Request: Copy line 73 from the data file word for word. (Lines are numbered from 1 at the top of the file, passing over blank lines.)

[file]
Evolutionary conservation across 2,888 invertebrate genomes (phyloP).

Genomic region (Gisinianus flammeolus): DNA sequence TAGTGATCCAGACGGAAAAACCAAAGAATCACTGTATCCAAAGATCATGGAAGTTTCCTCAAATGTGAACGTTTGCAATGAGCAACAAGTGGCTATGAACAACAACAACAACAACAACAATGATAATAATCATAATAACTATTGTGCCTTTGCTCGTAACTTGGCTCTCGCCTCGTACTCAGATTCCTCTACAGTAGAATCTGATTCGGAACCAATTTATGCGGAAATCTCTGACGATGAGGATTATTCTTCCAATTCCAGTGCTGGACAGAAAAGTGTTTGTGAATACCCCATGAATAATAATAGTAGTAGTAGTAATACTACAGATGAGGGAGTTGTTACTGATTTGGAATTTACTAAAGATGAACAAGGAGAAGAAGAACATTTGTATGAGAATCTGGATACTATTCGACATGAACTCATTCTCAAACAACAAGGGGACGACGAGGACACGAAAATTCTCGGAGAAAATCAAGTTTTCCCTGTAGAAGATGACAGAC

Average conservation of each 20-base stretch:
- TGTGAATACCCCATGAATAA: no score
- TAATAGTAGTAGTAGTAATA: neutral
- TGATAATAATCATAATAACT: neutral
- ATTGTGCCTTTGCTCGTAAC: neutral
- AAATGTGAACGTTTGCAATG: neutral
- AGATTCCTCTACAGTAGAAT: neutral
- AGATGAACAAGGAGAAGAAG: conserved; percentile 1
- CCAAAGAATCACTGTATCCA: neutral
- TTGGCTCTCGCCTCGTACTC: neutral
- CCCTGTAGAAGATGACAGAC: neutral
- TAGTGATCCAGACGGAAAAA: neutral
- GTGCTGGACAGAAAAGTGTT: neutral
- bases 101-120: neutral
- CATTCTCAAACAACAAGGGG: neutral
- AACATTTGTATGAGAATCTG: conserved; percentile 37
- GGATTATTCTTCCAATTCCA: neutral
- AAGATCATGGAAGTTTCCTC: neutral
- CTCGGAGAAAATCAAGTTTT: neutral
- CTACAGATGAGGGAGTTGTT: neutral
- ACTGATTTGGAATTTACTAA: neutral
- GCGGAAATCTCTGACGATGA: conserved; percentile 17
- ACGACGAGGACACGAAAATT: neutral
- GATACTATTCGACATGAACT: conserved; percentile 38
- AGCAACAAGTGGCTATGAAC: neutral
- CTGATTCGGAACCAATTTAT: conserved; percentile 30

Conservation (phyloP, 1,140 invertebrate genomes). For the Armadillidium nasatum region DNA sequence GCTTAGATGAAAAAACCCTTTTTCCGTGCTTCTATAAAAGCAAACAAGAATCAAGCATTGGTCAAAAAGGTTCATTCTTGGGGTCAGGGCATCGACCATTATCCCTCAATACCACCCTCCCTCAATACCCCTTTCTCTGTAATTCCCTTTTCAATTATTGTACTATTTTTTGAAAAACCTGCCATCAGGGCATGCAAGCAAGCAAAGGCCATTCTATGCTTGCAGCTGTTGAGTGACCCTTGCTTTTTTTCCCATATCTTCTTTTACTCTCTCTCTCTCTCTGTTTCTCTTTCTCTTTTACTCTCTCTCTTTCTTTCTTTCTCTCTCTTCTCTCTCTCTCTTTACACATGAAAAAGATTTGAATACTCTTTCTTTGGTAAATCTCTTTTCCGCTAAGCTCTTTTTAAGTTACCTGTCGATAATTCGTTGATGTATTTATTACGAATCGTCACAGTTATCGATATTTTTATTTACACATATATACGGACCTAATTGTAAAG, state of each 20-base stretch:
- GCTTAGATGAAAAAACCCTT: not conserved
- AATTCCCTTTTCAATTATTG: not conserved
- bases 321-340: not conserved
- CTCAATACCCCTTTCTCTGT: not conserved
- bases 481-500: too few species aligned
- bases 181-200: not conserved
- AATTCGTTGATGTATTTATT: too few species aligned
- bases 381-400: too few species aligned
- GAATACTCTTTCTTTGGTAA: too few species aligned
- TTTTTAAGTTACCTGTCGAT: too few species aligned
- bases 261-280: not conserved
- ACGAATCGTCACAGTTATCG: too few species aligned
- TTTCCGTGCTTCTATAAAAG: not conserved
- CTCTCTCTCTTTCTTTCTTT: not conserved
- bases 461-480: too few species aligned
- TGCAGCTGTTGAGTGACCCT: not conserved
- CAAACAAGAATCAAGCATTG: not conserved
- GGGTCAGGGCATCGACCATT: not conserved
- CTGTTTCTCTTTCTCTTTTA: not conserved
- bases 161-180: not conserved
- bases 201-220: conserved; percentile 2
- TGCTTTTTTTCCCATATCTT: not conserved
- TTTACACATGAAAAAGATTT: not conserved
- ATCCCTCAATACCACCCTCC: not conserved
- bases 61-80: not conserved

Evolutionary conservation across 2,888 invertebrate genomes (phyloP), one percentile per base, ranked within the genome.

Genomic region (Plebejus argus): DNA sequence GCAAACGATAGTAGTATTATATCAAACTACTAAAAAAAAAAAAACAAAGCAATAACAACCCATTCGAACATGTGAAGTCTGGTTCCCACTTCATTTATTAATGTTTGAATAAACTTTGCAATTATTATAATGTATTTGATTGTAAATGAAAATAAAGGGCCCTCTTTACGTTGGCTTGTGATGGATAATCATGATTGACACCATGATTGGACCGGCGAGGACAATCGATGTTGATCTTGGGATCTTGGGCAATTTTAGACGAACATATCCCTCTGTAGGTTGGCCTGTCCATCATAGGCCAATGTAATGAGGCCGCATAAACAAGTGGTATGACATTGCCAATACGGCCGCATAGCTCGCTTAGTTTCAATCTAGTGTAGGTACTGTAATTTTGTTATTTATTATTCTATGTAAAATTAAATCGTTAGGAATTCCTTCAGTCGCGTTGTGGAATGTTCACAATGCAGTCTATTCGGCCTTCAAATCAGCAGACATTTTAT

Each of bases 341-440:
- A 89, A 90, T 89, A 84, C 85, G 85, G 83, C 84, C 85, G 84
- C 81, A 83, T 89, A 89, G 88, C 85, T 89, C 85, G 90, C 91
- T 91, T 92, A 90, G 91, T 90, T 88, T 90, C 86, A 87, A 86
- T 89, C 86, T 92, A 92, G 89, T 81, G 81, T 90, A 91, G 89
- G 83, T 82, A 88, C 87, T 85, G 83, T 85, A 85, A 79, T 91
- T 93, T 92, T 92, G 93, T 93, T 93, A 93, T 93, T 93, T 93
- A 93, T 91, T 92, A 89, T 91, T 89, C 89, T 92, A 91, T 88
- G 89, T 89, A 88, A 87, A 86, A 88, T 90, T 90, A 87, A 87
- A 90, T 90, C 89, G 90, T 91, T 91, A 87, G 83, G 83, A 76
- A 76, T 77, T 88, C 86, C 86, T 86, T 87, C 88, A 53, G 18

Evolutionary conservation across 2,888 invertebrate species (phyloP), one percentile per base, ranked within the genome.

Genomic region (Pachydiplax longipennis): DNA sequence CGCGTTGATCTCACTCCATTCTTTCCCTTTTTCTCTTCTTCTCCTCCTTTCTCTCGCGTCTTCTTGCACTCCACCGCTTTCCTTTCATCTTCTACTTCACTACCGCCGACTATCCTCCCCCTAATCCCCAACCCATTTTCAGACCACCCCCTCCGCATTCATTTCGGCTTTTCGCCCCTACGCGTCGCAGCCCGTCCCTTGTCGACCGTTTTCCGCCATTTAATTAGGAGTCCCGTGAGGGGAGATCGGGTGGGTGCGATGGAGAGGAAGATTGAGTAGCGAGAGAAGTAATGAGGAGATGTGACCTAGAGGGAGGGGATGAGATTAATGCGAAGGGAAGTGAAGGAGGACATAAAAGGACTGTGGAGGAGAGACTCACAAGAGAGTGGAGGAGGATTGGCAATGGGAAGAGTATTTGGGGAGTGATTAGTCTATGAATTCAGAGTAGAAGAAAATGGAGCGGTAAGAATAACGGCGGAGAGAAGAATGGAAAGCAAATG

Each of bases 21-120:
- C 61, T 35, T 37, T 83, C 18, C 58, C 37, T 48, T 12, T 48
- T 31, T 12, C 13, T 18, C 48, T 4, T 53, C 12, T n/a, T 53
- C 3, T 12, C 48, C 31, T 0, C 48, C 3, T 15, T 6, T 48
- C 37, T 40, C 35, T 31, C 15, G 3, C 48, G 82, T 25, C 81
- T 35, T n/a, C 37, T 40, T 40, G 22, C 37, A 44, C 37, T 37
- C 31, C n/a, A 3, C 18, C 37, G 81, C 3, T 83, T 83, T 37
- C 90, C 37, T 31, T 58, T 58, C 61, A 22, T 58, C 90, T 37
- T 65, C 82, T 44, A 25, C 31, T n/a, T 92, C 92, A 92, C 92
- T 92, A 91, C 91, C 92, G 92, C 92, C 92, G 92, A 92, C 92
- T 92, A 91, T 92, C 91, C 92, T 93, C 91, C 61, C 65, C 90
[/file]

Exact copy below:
- C 3, T 12, C 48, C 31, T 0, C 48, C 3, T 15, T 6, T 48